Sweet Relief


Today was day 3 of what may or may not turn into a 10×10. I probably won’t fully commit until I’m 9.5 miles into day 10. I usually run 6.5 with Chip & Pat, so I’ve been getting out and knocking out 3.5 before 5 am when those guys shop up to run. But that means an early start and I don’t have time to sit around taking care of business before my run.

When I got to the parking lot this morning I felt a slight discomfort but didn’t think much of it and started down the road. There was some improvements being made at the greenway where it meets the road, so there happened to be a portajon. I thought it was my lucky day. Unfortunately they must not have appreciated my using the same jon yesterday because there was a padlock on it today. No worries. I just made a right instead of a left on the trail because there is a public portajon 9/10th of a mile down the road. No big deal. The first half mile was no problem. But pretty soon things started feeling a little squirmy. I knew if I could just hold on I would have a nice, safe, quiet place to find relief. But luck was not in my favor and at .77 miles I knew I better duck behind a tree.

As soon as I made that decision it was too late. I don’t know what I did to my body to deserve this kind of treatment. I dropped my pack in the grass and waddled 10 yards through the brush and rocks to the creek that was happily flowing near the trail. Somehow I doubt that indecent exposure laws take into consideration the time of day or who is present, but I didn’t think much of it as I stripped down and washed my boxers in the creek. No harm, no foul, right? And I didn’t see any fowl, so I was good.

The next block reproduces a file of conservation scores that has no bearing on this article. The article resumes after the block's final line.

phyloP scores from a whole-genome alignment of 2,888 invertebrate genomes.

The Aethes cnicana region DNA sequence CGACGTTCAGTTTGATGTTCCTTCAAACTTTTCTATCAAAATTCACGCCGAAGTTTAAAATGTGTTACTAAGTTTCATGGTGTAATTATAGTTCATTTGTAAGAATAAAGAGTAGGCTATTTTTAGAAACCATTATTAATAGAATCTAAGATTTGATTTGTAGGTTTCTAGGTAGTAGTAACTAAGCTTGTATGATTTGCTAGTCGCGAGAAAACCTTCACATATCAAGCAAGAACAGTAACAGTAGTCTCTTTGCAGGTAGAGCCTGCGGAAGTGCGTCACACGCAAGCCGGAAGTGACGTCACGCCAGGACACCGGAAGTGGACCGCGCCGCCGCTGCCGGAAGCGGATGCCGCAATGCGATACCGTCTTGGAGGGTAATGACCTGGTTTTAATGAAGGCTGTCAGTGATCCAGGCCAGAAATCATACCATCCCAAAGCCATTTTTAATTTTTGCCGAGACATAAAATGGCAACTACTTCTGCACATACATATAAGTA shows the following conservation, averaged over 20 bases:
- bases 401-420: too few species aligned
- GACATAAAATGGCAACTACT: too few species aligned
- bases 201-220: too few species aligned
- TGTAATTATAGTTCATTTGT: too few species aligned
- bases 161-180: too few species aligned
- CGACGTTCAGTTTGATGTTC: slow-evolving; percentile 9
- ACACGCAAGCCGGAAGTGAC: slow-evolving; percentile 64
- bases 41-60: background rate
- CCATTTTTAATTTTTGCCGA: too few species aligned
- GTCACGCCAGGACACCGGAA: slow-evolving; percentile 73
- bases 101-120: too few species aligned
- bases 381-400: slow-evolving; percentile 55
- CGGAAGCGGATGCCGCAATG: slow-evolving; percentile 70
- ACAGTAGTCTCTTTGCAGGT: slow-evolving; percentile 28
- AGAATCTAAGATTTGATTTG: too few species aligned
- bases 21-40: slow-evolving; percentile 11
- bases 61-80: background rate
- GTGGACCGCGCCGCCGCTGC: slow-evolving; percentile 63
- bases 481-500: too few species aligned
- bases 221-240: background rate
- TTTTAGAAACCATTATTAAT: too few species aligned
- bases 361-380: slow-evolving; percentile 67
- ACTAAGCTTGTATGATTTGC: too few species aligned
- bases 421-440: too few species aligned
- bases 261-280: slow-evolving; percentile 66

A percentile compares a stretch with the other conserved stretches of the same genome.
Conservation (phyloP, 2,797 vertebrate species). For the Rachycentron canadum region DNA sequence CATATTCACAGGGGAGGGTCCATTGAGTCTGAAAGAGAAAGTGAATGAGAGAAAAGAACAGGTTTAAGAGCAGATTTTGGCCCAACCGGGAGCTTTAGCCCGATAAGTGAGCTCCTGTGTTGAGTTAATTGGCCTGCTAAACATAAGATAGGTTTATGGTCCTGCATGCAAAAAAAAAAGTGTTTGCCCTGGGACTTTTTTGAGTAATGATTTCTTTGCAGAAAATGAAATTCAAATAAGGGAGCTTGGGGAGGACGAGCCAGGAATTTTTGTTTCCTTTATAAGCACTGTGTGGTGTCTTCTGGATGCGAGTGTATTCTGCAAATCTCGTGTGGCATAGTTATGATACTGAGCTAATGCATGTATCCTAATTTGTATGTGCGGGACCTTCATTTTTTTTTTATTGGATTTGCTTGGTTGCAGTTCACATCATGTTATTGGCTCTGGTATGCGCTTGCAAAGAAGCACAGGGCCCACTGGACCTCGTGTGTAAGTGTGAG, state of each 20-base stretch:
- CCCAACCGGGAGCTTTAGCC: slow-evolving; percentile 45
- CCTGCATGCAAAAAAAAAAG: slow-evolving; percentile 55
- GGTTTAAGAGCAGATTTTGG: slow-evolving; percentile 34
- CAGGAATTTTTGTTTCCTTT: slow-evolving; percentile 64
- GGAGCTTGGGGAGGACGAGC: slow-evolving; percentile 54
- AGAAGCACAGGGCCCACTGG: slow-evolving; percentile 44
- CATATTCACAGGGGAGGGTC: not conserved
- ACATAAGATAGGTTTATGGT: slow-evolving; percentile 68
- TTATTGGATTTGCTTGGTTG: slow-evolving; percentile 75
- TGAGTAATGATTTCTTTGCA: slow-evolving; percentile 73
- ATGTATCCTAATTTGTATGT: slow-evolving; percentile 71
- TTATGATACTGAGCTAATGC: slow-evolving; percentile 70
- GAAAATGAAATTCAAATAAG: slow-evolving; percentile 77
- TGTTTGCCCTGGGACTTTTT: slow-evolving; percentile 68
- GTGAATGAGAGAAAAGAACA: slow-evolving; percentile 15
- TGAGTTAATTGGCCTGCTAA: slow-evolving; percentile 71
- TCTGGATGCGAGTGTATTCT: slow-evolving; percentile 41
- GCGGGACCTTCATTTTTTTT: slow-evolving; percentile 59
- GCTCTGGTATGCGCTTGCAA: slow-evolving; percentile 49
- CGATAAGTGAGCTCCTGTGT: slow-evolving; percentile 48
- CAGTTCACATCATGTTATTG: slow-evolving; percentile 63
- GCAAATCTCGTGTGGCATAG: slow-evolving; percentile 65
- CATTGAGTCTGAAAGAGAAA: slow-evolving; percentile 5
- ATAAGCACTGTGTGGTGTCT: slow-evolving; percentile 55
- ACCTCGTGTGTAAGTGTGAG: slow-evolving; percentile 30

I got myself back together, climbed back up to the trail, and put my wet boxers in my pack, embarrassed but really feeling much better about the world. As I snapped my pack back on I heard a noise and looked up to see an old man smoking on the deck of his apartment immediately across from trail. It was dark, so I’m sure he only saw my headlamp bobbing around and couldn’t really tell what was going on, but I didn’t stick around to find out.

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